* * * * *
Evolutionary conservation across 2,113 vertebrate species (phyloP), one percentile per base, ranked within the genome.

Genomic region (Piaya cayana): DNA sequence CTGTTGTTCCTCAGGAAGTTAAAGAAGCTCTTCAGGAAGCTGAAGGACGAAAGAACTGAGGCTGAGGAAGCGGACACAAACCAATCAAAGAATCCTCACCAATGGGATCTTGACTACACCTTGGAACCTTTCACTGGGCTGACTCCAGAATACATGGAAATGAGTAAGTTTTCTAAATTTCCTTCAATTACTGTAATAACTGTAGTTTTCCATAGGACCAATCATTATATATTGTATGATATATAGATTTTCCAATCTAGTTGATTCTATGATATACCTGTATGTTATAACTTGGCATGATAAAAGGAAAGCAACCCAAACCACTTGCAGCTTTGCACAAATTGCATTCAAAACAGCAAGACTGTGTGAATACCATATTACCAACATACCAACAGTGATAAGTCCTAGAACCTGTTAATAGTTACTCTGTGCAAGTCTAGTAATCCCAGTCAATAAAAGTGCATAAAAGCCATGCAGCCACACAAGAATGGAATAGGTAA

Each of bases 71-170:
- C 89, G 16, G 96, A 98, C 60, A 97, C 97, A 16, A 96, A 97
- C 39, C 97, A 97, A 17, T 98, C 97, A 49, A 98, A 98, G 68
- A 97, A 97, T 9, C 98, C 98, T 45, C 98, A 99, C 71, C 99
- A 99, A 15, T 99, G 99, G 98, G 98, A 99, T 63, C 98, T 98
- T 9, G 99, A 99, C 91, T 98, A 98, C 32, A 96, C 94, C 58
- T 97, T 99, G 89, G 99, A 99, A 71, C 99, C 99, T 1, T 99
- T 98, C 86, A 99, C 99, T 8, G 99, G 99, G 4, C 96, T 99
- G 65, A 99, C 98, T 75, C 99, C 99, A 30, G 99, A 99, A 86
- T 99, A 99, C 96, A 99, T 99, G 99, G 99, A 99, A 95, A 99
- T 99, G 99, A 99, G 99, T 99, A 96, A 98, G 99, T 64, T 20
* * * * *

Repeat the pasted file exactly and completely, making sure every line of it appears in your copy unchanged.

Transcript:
Evolutionary conservation across 2,113 vertebrate species (phyloP), one percentile per base, ranked within the genome.

Genomic region (Piaya cayana): DNA sequence CTGTTGTTCCTCAGGAAGTTAAAGAAGCTCTTCAGGAAGCTGAAGGACGAAAGAACTGAGGCTGAGGAAGCGGACACAAACCAATCAAAGAATCCTCACCAATGGGATCTTGACTACACCTTGGAACCTTTCACTGGGCTGACTCCAGAATACATGGAAATGAGTAAGTTTTCTAAATTTCCTTCAATTACTGTAATAACTGTAGTTTTCCATAGGACCAATCATTATATATTGTATGATATATAGATTTTCCAATCTAGTTGATTCTATGATATACCTGTATGTTATAACTTGGCATGATAAAAGGAAAGCAACCCAAACCACTTGCAGCTTTGCACAAATTGCATTCAAAACAGCAAGACTGTGTGAATACCATATTACCAACATACCAACAGTGATAAGTCCTAGAACCTGTTAATAGTTACTCTGTGCAAGTCTAGTAATCCCAGTCAATAAAAGTGCATAAAAGCCATGCAGCCACACAAGAATGGAATAGGTAA

Each of bases 71-170:
- C 89, G 16, G 96, A 98, C 60, A 97, C 97, A 16, A 96, A 97
- C 39, C 97, A 97, A 17, T 98, C 97, A 49, A 98, A 98, G 68
- A 97, A 97, T 9, C 98, C 98, T 45, C 98, A 99, C 71, C 99
- A 99, A 15, T 99, G 99, G 98, G 98, A 99, T 63, C 98, T 98
- T 9, G 99, A 99, C 91, T 98, A 98, C 32, A 96, C 94, C 58
- T 97, T 99, G 89, G 99, A 99, A 71, C 99, C 99, T 1, T 99
- T 98, C 86, A 99, C 99, T 8, G 99, G 99, G 4, C 96, T 99
- G 65, A 99, C 98, T 75, C 99, C 99, A 30, G 99, A 99, A 86
- T 99, A 99, C 96, A 99, T 99, G 99, G 99, A 99, A 95, A 99
- T 99, G 99, A 99, G 99, T 99, A 96, A 98, G 99, T 64, T 20